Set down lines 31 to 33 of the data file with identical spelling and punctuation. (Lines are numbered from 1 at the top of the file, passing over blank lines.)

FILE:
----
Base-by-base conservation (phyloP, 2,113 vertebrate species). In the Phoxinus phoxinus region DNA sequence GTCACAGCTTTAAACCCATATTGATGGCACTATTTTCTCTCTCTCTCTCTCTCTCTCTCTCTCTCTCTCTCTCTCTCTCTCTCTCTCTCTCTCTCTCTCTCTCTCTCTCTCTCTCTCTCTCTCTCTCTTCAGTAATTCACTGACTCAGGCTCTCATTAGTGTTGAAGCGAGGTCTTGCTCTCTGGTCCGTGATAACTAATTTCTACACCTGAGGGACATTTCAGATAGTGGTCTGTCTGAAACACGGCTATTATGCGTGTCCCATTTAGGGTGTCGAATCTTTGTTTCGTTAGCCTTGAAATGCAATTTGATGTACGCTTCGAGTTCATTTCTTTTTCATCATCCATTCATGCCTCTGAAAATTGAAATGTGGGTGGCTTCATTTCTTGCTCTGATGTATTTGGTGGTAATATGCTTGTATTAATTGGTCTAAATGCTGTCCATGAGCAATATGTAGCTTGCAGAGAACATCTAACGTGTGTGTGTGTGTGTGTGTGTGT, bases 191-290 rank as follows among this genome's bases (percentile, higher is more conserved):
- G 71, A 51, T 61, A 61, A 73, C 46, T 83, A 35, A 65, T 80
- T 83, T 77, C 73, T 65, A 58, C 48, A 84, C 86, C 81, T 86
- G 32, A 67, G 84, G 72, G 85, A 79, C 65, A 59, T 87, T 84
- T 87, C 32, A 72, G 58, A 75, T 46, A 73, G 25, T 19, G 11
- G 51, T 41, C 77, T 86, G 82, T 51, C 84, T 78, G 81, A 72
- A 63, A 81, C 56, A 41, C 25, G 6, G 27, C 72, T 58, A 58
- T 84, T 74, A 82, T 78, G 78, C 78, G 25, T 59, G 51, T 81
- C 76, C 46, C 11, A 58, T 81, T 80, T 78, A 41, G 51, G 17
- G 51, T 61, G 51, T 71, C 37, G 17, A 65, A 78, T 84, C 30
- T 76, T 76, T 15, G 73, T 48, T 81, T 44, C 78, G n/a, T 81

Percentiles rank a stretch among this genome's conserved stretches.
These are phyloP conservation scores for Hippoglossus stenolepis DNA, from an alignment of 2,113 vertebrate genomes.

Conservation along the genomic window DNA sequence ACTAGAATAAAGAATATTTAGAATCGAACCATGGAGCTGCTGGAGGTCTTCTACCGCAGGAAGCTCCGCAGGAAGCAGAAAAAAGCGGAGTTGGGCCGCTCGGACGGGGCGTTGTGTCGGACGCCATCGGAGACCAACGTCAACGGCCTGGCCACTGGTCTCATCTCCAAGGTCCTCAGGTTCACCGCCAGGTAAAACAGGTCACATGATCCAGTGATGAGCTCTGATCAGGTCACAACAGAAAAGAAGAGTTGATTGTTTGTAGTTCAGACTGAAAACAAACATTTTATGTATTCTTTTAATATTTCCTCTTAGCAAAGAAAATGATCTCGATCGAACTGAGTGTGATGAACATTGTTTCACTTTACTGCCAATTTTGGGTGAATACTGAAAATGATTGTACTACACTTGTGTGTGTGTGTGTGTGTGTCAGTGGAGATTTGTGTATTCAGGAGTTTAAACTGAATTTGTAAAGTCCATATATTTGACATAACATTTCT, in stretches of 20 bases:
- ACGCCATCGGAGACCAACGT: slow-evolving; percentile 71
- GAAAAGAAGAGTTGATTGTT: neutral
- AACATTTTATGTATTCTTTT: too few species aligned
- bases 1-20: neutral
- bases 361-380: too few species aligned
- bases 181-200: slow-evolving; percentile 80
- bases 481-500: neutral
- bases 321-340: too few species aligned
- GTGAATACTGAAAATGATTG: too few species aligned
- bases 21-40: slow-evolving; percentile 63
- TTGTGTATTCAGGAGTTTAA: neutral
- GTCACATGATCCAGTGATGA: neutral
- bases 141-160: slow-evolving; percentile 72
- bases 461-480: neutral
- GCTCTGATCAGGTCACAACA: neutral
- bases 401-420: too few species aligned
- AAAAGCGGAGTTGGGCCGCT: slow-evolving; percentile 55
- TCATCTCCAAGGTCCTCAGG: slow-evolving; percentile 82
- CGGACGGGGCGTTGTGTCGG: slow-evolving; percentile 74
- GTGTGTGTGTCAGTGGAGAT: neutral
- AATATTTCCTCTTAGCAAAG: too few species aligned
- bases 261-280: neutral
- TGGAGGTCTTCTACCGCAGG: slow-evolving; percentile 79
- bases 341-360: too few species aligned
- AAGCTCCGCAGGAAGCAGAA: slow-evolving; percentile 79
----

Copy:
- AAAAGCGGAGTTGGGCCGCT: slow-evolving; percentile 55
- TCATCTCCAAGGTCCTCAGG: slow-evolving; percentile 82
- CGGACGGGGCGTTGTGTCGG: slow-evolving; percentile 74